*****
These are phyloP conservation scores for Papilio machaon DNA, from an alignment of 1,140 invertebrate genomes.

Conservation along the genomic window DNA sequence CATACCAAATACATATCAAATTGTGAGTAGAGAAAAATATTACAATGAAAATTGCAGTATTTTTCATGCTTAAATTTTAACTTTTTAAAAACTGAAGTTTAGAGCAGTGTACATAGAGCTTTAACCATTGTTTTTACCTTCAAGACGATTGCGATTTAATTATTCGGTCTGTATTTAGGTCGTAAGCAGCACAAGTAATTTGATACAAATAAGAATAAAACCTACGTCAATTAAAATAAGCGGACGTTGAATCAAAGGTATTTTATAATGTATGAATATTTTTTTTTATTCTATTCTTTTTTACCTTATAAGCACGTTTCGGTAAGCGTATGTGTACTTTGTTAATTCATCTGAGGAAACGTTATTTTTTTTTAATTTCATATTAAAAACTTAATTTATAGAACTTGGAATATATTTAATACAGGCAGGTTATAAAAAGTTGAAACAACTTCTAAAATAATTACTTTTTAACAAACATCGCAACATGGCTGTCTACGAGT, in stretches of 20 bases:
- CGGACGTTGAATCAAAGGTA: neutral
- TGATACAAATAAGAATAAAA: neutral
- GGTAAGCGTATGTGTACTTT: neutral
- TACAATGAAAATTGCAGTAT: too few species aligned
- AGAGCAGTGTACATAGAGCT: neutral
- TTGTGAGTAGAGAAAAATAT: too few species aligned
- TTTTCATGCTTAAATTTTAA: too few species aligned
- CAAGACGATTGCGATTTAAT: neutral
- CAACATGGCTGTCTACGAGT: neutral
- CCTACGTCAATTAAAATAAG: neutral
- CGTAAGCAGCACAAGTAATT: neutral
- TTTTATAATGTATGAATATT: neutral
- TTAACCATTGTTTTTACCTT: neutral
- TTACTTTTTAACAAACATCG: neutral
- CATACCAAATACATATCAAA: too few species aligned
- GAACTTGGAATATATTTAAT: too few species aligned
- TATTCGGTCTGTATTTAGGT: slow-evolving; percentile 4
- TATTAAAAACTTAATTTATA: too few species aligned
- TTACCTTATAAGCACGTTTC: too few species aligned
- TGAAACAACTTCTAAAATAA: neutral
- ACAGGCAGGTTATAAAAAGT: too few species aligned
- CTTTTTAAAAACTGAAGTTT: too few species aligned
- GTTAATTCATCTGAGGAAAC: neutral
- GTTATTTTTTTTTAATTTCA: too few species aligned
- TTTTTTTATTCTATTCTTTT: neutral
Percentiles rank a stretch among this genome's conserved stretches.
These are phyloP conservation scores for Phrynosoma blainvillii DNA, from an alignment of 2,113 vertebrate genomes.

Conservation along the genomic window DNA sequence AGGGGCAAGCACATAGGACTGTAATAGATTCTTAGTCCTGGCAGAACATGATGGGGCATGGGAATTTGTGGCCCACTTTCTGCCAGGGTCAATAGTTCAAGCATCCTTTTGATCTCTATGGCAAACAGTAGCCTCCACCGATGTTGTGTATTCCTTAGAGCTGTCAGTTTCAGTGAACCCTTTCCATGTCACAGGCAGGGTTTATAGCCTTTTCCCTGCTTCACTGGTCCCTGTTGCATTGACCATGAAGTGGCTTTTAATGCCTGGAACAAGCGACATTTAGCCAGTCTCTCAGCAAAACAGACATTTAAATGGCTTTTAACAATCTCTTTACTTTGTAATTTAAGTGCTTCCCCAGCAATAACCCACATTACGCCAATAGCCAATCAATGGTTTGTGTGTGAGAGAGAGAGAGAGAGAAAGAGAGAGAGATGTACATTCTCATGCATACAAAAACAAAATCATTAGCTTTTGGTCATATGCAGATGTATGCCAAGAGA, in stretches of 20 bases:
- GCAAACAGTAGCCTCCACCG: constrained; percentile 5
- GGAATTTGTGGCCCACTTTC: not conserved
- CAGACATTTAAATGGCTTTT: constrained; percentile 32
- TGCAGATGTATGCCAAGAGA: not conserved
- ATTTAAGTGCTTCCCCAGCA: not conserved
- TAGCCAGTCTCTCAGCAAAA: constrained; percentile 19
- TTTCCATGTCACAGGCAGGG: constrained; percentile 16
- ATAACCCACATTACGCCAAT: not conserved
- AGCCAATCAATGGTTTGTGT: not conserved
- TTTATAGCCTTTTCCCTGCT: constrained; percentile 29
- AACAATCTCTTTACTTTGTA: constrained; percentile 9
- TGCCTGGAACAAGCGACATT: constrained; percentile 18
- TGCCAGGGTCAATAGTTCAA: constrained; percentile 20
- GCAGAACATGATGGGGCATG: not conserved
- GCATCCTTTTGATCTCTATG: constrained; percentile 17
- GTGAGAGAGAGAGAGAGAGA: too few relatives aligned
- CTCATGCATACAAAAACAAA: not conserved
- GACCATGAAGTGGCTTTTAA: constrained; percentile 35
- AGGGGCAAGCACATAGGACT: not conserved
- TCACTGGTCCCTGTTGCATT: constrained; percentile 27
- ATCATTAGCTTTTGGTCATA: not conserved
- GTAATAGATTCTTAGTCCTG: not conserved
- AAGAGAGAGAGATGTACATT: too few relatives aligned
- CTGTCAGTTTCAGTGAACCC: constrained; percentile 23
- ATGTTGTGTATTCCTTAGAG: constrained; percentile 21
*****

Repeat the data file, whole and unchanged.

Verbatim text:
These are phyloP conservation scores for Papilio machaon DNA, from an alignment of 1,140 invertebrate genomes.

Conservation along the genomic window DNA sequence CATACCAAATACATATCAAATTGTGAGTAGAGAAAAATATTACAATGAAAATTGCAGTATTTTTCATGCTTAAATTTTAACTTTTTAAAAACTGAAGTTTAGAGCAGTGTACATAGAGCTTTAACCATTGTTTTTACCTTCAAGACGATTGCGATTTAATTATTCGGTCTGTATTTAGGTCGTAAGCAGCACAAGTAATTTGATACAAATAAGAATAAAACCTACGTCAATTAAAATAAGCGGACGTTGAATCAAAGGTATTTTATAATGTATGAATATTTTTTTTTATTCTATTCTTTTTTACCTTATAAGCACGTTTCGGTAAGCGTATGTGTACTTTGTTAATTCATCTGAGGAAACGTTATTTTTTTTTAATTTCATATTAAAAACTTAATTTATAGAACTTGGAATATATTTAATACAGGCAGGTTATAAAAAGTTGAAACAACTTCTAAAATAATTACTTTTTAACAAACATCGCAACATGGCTGTCTACGAGT, in stretches of 20 bases:
- CGGACGTTGAATCAAAGGTA: neutral
- TGATACAAATAAGAATAAAA: neutral
- GGTAAGCGTATGTGTACTTT: neutral
- TACAATGAAAATTGCAGTAT: too few species aligned
- AGAGCAGTGTACATAGAGCT: neutral
- TTGTGAGTAGAGAAAAATAT: too few species aligned
- TTTTCATGCTTAAATTTTAA: too few species aligned
- CAAGACGATTGCGATTTAAT: neutral
- CAACATGGCTGTCTACGAGT: neutral
- CCTACGTCAATTAAAATAAG: neutral
- CGTAAGCAGCACAAGTAATT: neutral
- TTTTATAATGTATGAATATT: neutral
- TTAACCATTGTTTTTACCTT: neutral
- TTACTTTTTAACAAACATCG: neutral
- CATACCAAATACATATCAAA: too few species aligned
- GAACTTGGAATATATTTAAT: too few species aligned
- TATTCGGTCTGTATTTAGGT: slow-evolving; percentile 4
- TATTAAAAACTTAATTTATA: too few species aligned
- TTACCTTATAAGCACGTTTC: too few species aligned
- TGAAACAACTTCTAAAATAA: neutral
- ACAGGCAGGTTATAAAAAGT: too few species aligned
- CTTTTTAAAAACTGAAGTTT: too few species aligned
- GTTAATTCATCTGAGGAAAC: neutral
- GTTATTTTTTTTTAATTTCA: too few species aligned
- TTTTTTTATTCTATTCTTTT: neutral
Percentiles rank a stretch among this genome's conserved stretches.
These are phyloP conservation scores for Phrynosoma blainvillii DNA, from an alignment of 2,113 vertebrate genomes.

Conservation along the genomic window DNA sequence AGGGGCAAGCACATAGGACTGTAATAGATTCTTAGTCCTGGCAGAACATGATGGGGCATGGGAATTTGTGGCCCACTTTCTGCCAGGGTCAATAGTTCAAGCATCCTTTTGATCTCTATGGCAAACAGTAGCCTCCACCGATGTTGTGTATTCCTTAGAGCTGTCAGTTTCAGTGAACCCTTTCCATGTCACAGGCAGGGTTTATAGCCTTTTCCCTGCTTCACTGGTCCCTGTTGCATTGACCATGAAGTGGCTTTTAATGCCTGGAACAAGCGACATTTAGCCAGTCTCTCAGCAAAACAGACATTTAAATGGCTTTTAACAATCTCTTTACTTTGTAATTTAAGTGCTTCCCCAGCAATAACCCACATTACGCCAATAGCCAATCAATGGTTTGTGTGTGAGAGAGAGAGAGAGAGAAAGAGAGAGAGATGTACATTCTCATGCATACAAAAACAAAATCATTAGCTTTTGGTCATATGCAGATGTATGCCAAGAGA, in stretches of 20 bases:
- GCAAACAGTAGCCTCCACCG: constrained; percentile 5
- GGAATTTGTGGCCCACTTTC: not conserved
- CAGACATTTAAATGGCTTTT: constrained; percentile 32
- TGCAGATGTATGCCAAGAGA: not conserved
- ATTTAAGTGCTTCCCCAGCA: not conserved
- TAGCCAGTCTCTCAGCAAAA: constrained; percentile 19
- TTTCCATGTCACAGGCAGGG: constrained; percentile 16
- ATAACCCACATTACGCCAAT: not conserved
- AGCCAATCAATGGTTTGTGT: not conserved
- TTTATAGCCTTTTCCCTGCT: constrained; percentile 29
- AACAATCTCTTTACTTTGTA: constrained; percentile 9
- TGCCTGGAACAAGCGACATT: constrained; percentile 18
- TGCCAGGGTCAATAGTTCAA: constrained; percentile 20
- GCAGAACATGATGGGGCATG: not conserved
- GCATCCTTTTGATCTCTATG: constrained; percentile 17
- GTGAGAGAGAGAGAGAGAGA: too few relatives aligned
- CTCATGCATACAAAAACAAA: not conserved
- GACCATGAAGTGGCTTTTAA: constrained; percentile 35
- AGGGGCAAGCACATAGGACT: not conserved
- TCACTGGTCCCTGTTGCATT: constrained; percentile 27
- ATCATTAGCTTTTGGTCATA: not conserved
- GTAATAGATTCTTAGTCCTG: not conserved
- AAGAGAGAGAGATGTACATT: too few relatives aligned
- CTGTCAGTTTCAGTGAACCC: constrained; percentile 23
- ATGTTGTGTATTCCTTAGAG: constrained; percentile 21